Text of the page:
24. 24. IT IS BASED ON THE KNOWN NATURAL COURSE OF THE DISEASE AND THE CLINICAL BEHAVIOUR OF THE INDIVIDUAL CASE. IF NESSARY SURGERY IS UNDERTAKEN ONLY AFTER PUBERTY.
  25. 25. Key features:- Inherited autosomal dominant trait. Jaw swelling appears in infancy. Angle regions of mandible affected symmetrically giving typical chubby face. Symmetrical involvement of maxillae also seen in sever cases. Radiographically- multilocular cystic lesion. Histologically- consist of giant cells in vascular connective tissue. Lesion regress with skeletal maturation and nornal contour is restored.
  26. 26. OSTEOGENESIS IMPERFECTA Most common type of developmental, inherited bone disorder, showing both autosomal dominant and recessive pattern. Comprises heterogeneous group of heritable CT disorder in which bone fragility is the primary feature. It is a condition resulting from abnormality in the type I collagen.  It is characterized by impairment of collagen maturation. Co llag e n fo rms a majo r po rtio n o f bo ne , de ntine , scle rae , lig ame nts, and skin, OI demo nstrate s a varie ty o f chang e s that invo lve s the se site s.
  27. 27. Abnormal collagenous maturation results in bone with thin cortex, fine trabeculation, and diffused osteoporosis. Upon fracture, healing will occurs but may be associated with exuberant callus formation. Several different forms of OI have been reported and they represent the most common type of inherited bone disease.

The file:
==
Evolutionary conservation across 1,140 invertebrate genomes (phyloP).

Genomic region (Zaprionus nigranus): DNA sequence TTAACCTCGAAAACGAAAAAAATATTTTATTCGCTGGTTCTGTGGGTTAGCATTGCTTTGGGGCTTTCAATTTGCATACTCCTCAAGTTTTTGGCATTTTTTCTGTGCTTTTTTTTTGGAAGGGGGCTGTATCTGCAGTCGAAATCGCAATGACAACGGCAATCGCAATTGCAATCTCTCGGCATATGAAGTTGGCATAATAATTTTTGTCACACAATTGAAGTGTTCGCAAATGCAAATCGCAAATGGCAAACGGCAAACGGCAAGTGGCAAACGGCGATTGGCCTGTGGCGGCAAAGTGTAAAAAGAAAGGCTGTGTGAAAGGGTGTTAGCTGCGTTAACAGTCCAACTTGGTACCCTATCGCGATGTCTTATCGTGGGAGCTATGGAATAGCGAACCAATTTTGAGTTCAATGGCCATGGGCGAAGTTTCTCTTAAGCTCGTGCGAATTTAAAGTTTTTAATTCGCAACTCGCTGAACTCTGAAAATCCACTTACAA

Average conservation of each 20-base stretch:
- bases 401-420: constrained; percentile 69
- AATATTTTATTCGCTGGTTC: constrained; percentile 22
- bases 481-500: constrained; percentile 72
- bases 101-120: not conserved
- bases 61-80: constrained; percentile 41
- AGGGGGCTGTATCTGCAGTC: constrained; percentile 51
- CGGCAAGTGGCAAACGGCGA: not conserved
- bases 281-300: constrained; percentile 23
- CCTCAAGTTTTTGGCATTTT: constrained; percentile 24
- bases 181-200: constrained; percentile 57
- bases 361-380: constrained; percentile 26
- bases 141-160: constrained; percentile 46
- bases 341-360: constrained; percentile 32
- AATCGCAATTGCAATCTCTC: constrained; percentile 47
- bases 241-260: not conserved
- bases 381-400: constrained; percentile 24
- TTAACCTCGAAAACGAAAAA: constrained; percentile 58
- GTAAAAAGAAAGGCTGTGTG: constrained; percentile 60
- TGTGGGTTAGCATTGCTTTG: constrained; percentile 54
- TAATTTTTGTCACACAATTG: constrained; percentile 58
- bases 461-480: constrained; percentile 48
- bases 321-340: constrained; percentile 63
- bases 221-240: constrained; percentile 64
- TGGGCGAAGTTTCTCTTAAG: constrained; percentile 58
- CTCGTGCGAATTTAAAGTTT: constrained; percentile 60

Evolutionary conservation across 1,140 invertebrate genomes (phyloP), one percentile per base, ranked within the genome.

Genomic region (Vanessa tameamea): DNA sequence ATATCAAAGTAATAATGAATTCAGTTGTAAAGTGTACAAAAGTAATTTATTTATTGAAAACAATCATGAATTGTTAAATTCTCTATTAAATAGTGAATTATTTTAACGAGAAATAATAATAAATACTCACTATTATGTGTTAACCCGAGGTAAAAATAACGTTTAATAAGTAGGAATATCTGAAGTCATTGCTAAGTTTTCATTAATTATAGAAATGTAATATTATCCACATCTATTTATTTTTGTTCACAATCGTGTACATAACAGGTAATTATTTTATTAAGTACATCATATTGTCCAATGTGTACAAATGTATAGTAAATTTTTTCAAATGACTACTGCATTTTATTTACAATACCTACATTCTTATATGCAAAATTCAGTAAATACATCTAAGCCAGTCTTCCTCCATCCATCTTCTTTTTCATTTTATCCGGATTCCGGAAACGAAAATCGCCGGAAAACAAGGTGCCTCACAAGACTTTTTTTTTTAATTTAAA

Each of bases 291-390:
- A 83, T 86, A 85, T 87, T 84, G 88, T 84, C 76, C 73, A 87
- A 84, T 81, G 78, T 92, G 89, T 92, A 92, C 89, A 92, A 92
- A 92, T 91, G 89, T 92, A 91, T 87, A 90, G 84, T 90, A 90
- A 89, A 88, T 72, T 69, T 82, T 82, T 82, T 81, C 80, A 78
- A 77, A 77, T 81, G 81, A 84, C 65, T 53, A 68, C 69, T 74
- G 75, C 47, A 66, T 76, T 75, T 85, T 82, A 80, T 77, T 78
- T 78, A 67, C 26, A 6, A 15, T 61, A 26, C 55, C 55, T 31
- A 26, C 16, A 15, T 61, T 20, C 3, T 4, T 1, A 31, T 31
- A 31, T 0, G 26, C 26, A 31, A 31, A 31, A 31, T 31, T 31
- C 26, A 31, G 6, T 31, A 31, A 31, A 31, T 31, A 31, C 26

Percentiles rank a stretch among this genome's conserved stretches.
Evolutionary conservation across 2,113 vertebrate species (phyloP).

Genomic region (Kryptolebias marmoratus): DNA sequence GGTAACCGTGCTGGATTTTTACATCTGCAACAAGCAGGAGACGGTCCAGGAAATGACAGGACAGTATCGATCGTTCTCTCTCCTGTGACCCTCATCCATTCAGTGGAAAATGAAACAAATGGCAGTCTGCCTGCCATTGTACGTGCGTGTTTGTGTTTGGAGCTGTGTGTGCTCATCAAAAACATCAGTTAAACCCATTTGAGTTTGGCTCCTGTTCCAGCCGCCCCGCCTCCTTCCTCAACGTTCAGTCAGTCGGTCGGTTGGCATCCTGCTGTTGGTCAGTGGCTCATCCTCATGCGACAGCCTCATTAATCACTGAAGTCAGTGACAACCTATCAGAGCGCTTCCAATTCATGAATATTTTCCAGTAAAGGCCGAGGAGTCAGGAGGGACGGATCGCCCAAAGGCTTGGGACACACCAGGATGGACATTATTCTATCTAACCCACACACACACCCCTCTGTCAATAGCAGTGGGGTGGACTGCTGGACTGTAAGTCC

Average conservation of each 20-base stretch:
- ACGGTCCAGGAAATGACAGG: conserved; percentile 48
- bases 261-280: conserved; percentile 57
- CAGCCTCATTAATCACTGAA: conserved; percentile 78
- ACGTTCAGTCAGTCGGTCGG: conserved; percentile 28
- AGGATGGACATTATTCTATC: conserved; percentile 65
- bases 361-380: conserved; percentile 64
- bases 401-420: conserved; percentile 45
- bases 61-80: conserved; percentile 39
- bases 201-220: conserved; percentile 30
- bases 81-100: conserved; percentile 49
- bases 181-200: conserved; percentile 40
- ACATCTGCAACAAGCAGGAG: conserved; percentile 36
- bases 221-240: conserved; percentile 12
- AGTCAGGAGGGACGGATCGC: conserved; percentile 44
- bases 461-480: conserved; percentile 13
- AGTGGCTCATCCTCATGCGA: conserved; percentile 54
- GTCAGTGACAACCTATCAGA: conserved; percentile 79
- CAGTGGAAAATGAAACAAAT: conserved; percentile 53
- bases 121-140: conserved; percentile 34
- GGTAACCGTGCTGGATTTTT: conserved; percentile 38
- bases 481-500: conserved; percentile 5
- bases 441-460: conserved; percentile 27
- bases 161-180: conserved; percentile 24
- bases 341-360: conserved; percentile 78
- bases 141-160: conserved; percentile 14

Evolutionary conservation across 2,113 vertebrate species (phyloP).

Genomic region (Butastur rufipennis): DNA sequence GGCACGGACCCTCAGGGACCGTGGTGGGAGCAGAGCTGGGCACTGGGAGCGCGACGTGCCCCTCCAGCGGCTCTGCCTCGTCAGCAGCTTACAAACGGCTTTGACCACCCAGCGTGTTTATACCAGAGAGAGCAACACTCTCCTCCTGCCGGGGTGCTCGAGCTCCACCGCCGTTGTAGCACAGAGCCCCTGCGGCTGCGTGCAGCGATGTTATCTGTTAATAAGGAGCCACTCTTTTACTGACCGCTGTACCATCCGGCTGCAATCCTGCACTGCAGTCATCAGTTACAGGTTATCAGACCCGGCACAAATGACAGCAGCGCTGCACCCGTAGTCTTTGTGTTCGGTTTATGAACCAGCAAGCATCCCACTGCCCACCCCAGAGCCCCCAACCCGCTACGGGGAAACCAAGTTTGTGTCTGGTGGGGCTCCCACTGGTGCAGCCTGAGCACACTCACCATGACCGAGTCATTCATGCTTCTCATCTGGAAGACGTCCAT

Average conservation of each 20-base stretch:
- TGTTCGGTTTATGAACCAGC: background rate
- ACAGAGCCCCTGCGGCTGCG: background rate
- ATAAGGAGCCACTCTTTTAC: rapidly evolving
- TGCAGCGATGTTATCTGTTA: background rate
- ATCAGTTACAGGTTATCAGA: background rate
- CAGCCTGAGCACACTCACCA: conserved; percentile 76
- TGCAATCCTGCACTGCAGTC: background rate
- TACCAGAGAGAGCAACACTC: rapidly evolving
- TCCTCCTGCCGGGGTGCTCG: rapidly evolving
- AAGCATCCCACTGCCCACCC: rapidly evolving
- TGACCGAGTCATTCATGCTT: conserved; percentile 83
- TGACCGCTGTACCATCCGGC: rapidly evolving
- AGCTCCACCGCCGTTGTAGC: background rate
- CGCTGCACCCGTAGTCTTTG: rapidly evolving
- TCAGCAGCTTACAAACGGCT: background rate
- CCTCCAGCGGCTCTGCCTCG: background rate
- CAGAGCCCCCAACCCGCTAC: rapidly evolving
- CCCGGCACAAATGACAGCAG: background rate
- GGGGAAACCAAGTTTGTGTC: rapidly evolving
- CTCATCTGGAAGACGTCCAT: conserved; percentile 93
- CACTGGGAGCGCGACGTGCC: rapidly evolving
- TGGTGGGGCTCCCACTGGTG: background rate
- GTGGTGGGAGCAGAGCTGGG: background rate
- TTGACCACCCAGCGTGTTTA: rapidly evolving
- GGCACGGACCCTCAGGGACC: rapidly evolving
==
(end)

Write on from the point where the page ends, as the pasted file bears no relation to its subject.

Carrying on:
28. 28. Structurally, this protein is made of a left handed helix formed by intertwining of pro-α1 and pro-α2 chains. Mutation in the loci coding for these chains causes osteogenesis imperfecta.
  29. 29. CLINICAL FEATURES The chief clinical feature is the extreme fragility and porosity of the bones, with an attended proneness to fracture. Fractures heals readyly but with the same quality of bone. AGE: Varies with the type. The other characteristic feature of OI is the occurrence of blue sclera. The sclera is abnormally thin, and for this reason the pigmented choroid shows through and produces the bluish colour.
  30. 30. Other condition in which blue sclera can be seen Osteopetrosis Fetal rickets Turner syndrome Pagets disease Marfan syndrome & Ehlers-Danlos syndrome. Some times in normal infants.
  31. 31. Additional signs & symptoms Deafness- due to osteosclerosis. Abnormalities of teeth. Laxity of ligaments. A peculiar shape of the skull. Abnormal electrical reaction of the muscles. Tendency towards capillary bleeding.